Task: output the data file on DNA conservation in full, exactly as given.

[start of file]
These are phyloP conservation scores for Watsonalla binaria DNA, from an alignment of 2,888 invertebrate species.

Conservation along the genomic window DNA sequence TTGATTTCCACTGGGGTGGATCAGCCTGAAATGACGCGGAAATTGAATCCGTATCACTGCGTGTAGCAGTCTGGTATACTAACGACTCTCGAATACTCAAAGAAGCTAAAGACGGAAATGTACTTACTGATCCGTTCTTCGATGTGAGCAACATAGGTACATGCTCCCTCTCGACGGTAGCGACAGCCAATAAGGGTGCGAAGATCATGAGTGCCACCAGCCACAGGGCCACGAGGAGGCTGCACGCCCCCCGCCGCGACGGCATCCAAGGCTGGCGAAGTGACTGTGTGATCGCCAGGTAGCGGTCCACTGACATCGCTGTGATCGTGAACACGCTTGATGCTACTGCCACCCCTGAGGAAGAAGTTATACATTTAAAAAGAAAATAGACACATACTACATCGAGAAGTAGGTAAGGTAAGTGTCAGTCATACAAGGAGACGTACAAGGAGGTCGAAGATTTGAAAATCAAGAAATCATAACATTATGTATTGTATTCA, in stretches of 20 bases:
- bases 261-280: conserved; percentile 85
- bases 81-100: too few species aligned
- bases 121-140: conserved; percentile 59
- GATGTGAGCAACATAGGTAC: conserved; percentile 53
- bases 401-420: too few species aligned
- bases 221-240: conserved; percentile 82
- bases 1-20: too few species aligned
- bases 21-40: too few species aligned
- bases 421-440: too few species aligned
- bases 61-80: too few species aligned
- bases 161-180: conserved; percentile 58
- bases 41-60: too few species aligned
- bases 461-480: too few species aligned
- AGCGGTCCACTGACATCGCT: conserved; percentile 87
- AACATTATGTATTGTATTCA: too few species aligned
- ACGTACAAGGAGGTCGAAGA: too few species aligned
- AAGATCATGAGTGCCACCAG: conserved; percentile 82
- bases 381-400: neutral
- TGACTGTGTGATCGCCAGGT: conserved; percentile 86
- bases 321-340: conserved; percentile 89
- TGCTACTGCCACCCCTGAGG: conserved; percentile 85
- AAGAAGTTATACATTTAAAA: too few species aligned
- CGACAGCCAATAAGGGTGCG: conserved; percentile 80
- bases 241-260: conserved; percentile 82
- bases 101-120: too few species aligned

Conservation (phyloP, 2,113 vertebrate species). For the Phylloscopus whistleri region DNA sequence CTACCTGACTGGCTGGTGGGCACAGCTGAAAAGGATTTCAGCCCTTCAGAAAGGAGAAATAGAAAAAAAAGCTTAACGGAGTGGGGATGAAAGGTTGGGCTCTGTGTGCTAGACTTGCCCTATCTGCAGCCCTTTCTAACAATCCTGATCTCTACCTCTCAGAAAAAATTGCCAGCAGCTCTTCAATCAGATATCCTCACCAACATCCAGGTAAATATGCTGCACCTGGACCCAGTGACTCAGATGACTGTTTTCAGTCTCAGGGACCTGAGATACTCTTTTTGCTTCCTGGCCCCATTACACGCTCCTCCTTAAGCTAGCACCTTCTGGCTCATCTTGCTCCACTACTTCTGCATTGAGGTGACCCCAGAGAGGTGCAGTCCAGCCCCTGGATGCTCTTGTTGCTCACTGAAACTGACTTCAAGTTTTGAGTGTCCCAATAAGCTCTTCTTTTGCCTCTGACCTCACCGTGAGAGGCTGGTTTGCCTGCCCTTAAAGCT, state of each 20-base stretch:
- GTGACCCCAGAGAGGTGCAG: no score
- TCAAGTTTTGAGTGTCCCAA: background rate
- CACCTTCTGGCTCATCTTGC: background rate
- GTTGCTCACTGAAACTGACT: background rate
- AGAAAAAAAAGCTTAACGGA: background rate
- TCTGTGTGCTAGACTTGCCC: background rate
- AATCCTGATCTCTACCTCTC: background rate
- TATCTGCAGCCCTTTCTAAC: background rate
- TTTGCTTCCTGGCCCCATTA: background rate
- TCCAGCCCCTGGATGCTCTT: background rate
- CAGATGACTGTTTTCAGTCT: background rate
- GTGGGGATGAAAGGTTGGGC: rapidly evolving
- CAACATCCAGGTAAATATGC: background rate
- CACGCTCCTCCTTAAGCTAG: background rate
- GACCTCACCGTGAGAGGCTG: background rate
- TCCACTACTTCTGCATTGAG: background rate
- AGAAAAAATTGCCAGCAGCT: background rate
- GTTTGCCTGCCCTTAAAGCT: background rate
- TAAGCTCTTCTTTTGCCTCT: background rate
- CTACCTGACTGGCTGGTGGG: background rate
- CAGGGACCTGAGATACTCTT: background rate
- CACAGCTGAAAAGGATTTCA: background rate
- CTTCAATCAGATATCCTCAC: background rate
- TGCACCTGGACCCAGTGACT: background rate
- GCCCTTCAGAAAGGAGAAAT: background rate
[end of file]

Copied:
These are phyloP conservation scores for Watsonalla binaria DNA, from an alignment of 2,888 invertebrate species.

Conservation along the genomic window DNA sequence TTGATTTCCACTGGGGTGGATCAGCCTGAAATGACGCGGAAATTGAATCCGTATCACTGCGTGTAGCAGTCTGGTATACTAACGACTCTCGAATACTCAAAGAAGCTAAAGACGGAAATGTACTTACTGATCCGTTCTTCGATGTGAGCAACATAGGTACATGCTCCCTCTCGACGGTAGCGACAGCCAATAAGGGTGCGAAGATCATGAGTGCCACCAGCCACAGGGCCACGAGGAGGCTGCACGCCCCCCGCCGCGACGGCATCCAAGGCTGGCGAAGTGACTGTGTGATCGCCAGGTAGCGGTCCACTGACATCGCTGTGATCGTGAACACGCTTGATGCTACTGCCACCCCTGAGGAAGAAGTTATACATTTAAAAAGAAAATAGACACATACTACATCGAGAAGTAGGTAAGGTAAGTGTCAGTCATACAAGGAGACGTACAAGGAGGTCGAAGATTTGAAAATCAAGAAATCATAACATTATGTATTGTATTCA, in stretches of 20 bases:
- bases 261-280: conserved; percentile 85
- bases 81-100: too few species aligned
- bases 121-140: conserved; percentile 59
- GATGTGAGCAACATAGGTAC: conserved; percentile 53
- bases 401-420: too few species aligned
- bases 221-240: conserved; percentile 82
- bases 1-20: too few species aligned
- bases 21-40: too few species aligned
- bases 421-440: too few species aligned
- bases 61-80: too few species aligned
- bases 161-180: conserved; percentile 58
- bases 41-60: too few species aligned
- bases 461-480: too few species aligned
- AGCGGTCCACTGACATCGCT: conserved; percentile 87
- AACATTATGTATTGTATTCA: too few species aligned
- ACGTACAAGGAGGTCGAAGA: too few species aligned
- AAGATCATGAGTGCCACCAG: conserved; percentile 82
- bases 381-400: neutral
- TGACTGTGTGATCGCCAGGT: conserved; percentile 86
- bases 321-340: conserved; percentile 89
- TGCTACTGCCACCCCTGAGG: conserved; percentile 85
- AAGAAGTTATACATTTAAAA: too few species aligned
- CGACAGCCAATAAGGGTGCG: conserved; percentile 80
- bases 241-260: conserved; percentile 82
- bases 101-120: too few species aligned

Conservation (phyloP, 2,113 vertebrate species). For the Phylloscopus whistleri region DNA sequence CTACCTGACTGGCTGGTGGGCACAGCTGAAAAGGATTTCAGCCCTTCAGAAAGGAGAAATAGAAAAAAAAGCTTAACGGAGTGGGGATGAAAGGTTGGGCTCTGTGTGCTAGACTTGCCCTATCTGCAGCCCTTTCTAACAATCCTGATCTCTACCTCTCAGAAAAAATTGCCAGCAGCTCTTCAATCAGATATCCTCACCAACATCCAGGTAAATATGCTGCACCTGGACCCAGTGACTCAGATGACTGTTTTCAGTCTCAGGGACCTGAGATACTCTTTTTGCTTCCTGGCCCCATTACACGCTCCTCCTTAAGCTAGCACCTTCTGGCTCATCTTGCTCCACTACTTCTGCATTGAGGTGACCCCAGAGAGGTGCAGTCCAGCCCCTGGATGCTCTTGTTGCTCACTGAAACTGACTTCAAGTTTTGAGTGTCCCAATAAGCTCTTCTTTTGCCTCTGACCTCACCGTGAGAGGCTGGTTTGCCTGCCCTTAAAGCT, state of each 20-base stretch:
- GTGACCCCAGAGAGGTGCAG: no score
- TCAAGTTTTGAGTGTCCCAA: background rate
- CACCTTCTGGCTCATCTTGC: background rate
- GTTGCTCACTGAAACTGACT: background rate
- AGAAAAAAAAGCTTAACGGA: background rate
- TCTGTGTGCTAGACTTGCCC: background rate
- AATCCTGATCTCTACCTCTC: background rate
- TATCTGCAGCCCTTTCTAAC: background rate
- TTTGCTTCCTGGCCCCATTA: background rate
- TCCAGCCCCTGGATGCTCTT: background rate
- CAGATGACTGTTTTCAGTCT: background rate
- GTGGGGATGAAAGGTTGGGC: rapidly evolving
- CAACATCCAGGTAAATATGC: background rate
- CACGCTCCTCCTTAAGCTAG: background rate
- GACCTCACCGTGAGAGGCTG: background rate
- TCCACTACTTCTGCATTGAG: background rate
- AGAAAAAATTGCCAGCAGCT: background rate
- GTTTGCCTGCCCTTAAAGCT: background rate
- TAAGCTCTTCTTTTGCCTCT: background rate
- CTACCTGACTGGCTGGTGGG: background rate
- CAGGGACCTGAGATACTCTT: background rate
- CACAGCTGAAAAGGATTTCA: background rate
- CTTCAATCAGATATCCTCAC: background rate
- TGCACCTGGACCCAGTGACT: background rate
- GCCCTTCAGAAAGGAGAAAT: background rate